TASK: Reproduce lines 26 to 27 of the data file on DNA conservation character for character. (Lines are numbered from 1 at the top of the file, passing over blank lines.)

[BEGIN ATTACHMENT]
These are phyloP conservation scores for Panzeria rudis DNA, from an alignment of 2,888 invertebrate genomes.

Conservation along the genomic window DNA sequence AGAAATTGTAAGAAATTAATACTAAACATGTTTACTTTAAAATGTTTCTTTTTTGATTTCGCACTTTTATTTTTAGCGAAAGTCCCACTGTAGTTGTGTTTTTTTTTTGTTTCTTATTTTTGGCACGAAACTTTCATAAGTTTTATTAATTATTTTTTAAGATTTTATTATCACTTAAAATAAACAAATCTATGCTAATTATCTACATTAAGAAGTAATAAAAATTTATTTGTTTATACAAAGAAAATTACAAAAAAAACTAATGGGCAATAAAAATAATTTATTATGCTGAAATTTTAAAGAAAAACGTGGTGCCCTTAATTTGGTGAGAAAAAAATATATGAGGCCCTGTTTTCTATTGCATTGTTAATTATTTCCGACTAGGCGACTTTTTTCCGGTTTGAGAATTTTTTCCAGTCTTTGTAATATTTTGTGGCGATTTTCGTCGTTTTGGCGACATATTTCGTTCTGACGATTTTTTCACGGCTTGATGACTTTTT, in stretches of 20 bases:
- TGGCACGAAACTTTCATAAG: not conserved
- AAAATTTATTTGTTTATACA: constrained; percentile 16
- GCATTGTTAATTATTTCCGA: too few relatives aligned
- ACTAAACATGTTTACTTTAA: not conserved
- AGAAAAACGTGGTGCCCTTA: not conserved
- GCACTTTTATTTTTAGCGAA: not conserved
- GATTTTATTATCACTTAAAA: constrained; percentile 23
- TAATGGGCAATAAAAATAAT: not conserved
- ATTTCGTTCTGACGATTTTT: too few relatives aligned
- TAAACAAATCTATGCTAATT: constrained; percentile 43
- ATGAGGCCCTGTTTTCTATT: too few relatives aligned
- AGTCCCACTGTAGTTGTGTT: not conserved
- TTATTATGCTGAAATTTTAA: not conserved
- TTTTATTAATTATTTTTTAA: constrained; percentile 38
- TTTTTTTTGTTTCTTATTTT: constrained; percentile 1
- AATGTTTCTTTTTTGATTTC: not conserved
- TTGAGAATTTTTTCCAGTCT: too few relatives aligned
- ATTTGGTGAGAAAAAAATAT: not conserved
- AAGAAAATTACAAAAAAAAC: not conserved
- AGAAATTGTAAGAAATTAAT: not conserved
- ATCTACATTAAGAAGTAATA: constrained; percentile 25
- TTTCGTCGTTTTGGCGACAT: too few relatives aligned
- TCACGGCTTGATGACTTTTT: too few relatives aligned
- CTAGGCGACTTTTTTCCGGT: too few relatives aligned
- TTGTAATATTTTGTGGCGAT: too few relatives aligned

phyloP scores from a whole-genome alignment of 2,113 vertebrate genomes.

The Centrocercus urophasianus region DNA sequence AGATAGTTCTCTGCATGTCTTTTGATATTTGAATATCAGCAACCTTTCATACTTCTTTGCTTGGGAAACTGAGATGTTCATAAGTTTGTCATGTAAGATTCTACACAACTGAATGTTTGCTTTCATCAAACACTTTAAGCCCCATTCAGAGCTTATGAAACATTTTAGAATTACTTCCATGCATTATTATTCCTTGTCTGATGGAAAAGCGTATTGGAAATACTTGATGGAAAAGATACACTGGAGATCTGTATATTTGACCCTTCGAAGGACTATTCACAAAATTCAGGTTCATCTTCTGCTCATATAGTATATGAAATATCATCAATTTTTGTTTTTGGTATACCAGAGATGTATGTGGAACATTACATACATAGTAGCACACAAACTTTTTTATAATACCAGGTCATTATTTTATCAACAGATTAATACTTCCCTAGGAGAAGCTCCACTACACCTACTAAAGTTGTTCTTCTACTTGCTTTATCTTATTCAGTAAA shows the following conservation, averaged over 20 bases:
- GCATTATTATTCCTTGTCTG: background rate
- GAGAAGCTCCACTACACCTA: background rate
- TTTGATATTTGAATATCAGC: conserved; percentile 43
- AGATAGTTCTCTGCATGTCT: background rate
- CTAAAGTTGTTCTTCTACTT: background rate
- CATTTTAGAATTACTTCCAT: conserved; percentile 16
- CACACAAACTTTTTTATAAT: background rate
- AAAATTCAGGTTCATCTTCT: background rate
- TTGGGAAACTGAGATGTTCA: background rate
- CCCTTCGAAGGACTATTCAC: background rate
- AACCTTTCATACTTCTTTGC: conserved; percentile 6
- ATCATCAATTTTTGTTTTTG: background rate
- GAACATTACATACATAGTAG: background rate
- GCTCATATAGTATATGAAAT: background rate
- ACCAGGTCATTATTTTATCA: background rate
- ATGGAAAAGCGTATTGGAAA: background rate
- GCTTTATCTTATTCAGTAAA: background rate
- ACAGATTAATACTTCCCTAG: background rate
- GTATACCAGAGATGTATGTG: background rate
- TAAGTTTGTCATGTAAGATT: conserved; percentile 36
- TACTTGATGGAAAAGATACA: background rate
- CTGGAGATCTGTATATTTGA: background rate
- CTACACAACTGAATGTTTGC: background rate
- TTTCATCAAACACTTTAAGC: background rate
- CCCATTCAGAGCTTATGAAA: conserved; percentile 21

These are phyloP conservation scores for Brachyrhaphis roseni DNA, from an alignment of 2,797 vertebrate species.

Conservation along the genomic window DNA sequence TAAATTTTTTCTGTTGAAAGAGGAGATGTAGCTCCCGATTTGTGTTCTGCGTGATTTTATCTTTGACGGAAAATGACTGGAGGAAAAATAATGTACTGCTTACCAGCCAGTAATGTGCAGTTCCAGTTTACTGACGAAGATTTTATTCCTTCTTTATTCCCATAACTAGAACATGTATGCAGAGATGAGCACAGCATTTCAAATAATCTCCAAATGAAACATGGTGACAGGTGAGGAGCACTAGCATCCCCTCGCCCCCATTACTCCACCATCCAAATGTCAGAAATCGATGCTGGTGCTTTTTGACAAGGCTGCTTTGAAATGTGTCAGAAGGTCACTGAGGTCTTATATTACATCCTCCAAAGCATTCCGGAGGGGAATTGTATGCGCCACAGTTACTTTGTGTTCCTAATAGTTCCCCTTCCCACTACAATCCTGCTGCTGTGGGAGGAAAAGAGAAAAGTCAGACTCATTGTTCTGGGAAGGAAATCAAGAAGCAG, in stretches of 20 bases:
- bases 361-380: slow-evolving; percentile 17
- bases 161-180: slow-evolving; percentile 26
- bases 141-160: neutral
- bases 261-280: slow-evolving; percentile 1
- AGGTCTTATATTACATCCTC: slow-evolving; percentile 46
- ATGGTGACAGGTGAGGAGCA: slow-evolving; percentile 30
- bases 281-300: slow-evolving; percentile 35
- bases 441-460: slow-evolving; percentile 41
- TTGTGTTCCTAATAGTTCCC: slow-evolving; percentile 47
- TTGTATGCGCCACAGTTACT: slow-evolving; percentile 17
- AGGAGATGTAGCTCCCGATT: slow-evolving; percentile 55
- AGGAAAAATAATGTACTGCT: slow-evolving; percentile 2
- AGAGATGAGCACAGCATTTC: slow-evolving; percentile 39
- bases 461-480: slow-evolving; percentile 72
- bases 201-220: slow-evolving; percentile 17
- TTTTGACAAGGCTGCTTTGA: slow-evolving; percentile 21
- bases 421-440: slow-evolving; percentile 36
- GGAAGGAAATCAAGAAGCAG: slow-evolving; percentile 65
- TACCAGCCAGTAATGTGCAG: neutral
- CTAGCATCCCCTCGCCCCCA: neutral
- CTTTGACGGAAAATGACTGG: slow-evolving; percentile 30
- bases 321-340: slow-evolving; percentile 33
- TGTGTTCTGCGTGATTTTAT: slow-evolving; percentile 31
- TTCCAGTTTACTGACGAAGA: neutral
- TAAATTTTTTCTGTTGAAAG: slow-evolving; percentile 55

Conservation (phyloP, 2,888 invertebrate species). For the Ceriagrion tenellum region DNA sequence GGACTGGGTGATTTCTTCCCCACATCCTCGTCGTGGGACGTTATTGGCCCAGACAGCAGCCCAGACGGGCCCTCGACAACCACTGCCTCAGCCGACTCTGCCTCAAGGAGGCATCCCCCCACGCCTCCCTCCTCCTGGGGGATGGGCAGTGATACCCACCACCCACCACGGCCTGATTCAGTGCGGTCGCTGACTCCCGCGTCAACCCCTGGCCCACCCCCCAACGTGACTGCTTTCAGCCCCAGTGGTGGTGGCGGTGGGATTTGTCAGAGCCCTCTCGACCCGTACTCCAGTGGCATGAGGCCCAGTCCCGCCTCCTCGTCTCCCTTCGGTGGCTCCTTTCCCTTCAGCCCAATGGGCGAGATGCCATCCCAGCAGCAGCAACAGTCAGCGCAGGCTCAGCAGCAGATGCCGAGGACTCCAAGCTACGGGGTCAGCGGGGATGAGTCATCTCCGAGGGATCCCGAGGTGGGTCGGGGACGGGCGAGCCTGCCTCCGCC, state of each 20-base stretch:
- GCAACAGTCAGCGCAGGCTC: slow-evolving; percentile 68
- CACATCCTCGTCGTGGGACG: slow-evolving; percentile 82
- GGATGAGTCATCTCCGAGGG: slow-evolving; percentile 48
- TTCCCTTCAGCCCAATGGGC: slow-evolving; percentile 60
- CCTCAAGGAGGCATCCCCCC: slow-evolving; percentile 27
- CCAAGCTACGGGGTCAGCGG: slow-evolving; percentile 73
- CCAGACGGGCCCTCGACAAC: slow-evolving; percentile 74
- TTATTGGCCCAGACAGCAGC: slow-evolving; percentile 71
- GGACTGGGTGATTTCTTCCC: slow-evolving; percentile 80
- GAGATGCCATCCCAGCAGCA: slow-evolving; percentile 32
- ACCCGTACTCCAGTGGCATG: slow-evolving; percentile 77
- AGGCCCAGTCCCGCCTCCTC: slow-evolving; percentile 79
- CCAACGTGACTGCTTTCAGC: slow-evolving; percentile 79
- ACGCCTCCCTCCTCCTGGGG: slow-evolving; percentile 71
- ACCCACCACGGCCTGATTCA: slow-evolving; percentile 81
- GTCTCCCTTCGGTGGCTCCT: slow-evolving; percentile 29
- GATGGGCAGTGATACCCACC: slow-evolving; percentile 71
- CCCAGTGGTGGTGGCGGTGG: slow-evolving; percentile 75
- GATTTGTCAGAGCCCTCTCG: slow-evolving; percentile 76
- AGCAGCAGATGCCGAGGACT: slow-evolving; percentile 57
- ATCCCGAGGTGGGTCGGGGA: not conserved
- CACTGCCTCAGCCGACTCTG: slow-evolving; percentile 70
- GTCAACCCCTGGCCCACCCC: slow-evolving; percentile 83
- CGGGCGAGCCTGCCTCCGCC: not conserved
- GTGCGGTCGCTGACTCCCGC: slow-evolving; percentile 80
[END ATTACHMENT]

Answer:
- CTAGGCGACTTTTTTCCGGT: too few relatives aligned
- TTGTAATATTTTGTGGCGAT: too few relatives aligned